Gov. Justice announced the program’s extension at the West Virginia University Parkersburg College Activity Center. “Hospitals had bed after bed after bed and no way to staff it,” he said. “We committed $48 million to aggressively address West Virginia’s nursing shortage.”

    The simulators, which offer nursing students opportunities to practice their skills, were on display during the announcement.

    “You can’t train somebody to run heavy construction equipment with just a pickup truck,” Gov. Justice told reporters after the presentation.

    West Virginia’s Higher Education Chancellor Sarah Armstrong Tucker was also at the announcement. She told reporters that the continuation of funding into the West Virginia Nursing Workforce Expansion Program would allow the state to continue supporting the faculty hired after the initial round of funding.

    “With the Governor’s initial investment, and now this continued funding through the Legislature, we are investing more strongly in this critical workforce than ever before,” said WV Delegate Vernon Criss from the podium. “Here at WVUP, this funding is making additional accelerated nursing education opportunities possible for the Mid-Ohio Valley, and I am so proud that we are making it happen.”

    Sydney Tennant was able to attend nursing school as a high school graduate at age 18 because of the workforce program. Having earned her associate degree and currently working at West Virginia University Medicine Camden Clark, she is pursuing a BSN degree.

    “As an 18-year-old, fresh high school graduate attempting to navigate her first steps into the real world, obtaining a college education was slightly intimidating,” Tennant said. “WVU Parkersburg provided me with the opportunity to pursue my nursing education at a great program and stay close to home.”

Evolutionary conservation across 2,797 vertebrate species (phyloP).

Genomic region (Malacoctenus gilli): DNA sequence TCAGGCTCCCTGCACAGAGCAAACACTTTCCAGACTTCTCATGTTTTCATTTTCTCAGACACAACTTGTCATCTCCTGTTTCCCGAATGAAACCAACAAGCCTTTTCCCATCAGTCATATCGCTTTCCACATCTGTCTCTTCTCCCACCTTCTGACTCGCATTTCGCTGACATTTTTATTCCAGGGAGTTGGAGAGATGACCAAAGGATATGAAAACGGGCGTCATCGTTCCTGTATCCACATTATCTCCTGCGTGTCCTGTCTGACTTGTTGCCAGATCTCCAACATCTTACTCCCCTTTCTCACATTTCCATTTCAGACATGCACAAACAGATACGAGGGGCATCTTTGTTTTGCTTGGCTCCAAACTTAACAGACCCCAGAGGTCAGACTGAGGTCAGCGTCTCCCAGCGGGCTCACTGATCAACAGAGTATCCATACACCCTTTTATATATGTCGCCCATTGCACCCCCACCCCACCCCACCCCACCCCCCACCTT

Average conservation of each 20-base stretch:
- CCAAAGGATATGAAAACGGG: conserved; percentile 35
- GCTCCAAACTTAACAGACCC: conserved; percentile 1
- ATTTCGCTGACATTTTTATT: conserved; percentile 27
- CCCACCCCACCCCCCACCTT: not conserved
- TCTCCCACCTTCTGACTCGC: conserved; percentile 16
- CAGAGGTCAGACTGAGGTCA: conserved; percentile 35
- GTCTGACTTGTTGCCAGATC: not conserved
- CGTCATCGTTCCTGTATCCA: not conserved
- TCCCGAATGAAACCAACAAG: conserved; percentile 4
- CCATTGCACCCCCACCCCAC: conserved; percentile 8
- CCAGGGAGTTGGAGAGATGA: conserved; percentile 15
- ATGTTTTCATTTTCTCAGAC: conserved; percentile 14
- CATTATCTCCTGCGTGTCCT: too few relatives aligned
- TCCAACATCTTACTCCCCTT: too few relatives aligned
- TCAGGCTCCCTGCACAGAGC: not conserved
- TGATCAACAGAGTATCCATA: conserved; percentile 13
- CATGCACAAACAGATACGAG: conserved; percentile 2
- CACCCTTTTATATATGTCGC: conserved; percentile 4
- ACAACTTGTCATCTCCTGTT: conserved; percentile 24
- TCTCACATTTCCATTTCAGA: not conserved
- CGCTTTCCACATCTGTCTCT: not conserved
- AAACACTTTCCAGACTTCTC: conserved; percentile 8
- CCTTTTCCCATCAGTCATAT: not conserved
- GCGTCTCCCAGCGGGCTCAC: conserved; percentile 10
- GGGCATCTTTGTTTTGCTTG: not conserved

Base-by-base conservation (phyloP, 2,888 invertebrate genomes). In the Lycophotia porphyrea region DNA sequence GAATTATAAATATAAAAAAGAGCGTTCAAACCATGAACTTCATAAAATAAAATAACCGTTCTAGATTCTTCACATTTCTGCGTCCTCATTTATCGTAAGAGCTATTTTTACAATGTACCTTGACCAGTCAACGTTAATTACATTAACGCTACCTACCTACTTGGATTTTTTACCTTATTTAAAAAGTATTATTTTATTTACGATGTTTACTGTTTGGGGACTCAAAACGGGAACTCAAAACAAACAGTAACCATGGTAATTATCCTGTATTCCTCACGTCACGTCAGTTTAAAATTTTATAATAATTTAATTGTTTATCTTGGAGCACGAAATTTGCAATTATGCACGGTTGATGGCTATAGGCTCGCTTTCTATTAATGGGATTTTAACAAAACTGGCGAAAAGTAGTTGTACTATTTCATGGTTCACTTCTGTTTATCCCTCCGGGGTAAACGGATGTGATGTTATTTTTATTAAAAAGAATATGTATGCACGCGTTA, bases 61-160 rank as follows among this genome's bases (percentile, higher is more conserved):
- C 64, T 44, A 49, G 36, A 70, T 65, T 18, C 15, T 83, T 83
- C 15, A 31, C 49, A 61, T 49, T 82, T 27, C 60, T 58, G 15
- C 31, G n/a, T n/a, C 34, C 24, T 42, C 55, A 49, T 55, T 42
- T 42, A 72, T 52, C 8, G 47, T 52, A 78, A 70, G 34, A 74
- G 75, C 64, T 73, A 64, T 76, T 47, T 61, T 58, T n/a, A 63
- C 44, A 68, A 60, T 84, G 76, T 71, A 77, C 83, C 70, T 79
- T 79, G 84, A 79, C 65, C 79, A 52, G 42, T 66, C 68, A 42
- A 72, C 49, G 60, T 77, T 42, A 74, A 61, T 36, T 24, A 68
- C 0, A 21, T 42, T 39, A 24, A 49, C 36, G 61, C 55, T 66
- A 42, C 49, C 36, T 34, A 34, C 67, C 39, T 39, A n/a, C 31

Addressing the Nursing Shortage in West Virginia

    The addition of 810 new nursing students pales against the anticipated 2,200 additional new students the program aims to help graduate in the next four years. The hope is that the state can significantly impact the nursing shortage by continually feeding the pipeline with new nursing students.

    The WVHA report found that nursing was the most impacted of 11 healthcare professions analyzed by the workforce shortages. The other categories included diagnostic imaging, medical laboratory, and respiratory therapy.

    The difference between nursing and the other three categories was so great that the nursing vacancy rate exceeded the overall job vacancy rate in healthcare.

    “High vacancy and turnover rates negatively impact the continuity of care for patients, and this leads to higher operational costs due to expensive short-term staffing solutions and the recruiting and onboarding of new staff,” according to the report. “This adds to the financial challenges hospitals and other health care providers are facing.”

    According to the WVHA, the state employs the highest percentage of individuals in healthcare compared to the total workforce of any state. Other data from the report showed hospitals in the state spent $97 million to cover RN vacancies.

    To make the best use of the early successes of the West Virginia Nursing Workforce Expansion Program, researchers should continue to gather data on the program’s outcomes. If successful, other states can integrate a similar framework into innovative programs to address the nursing shortage.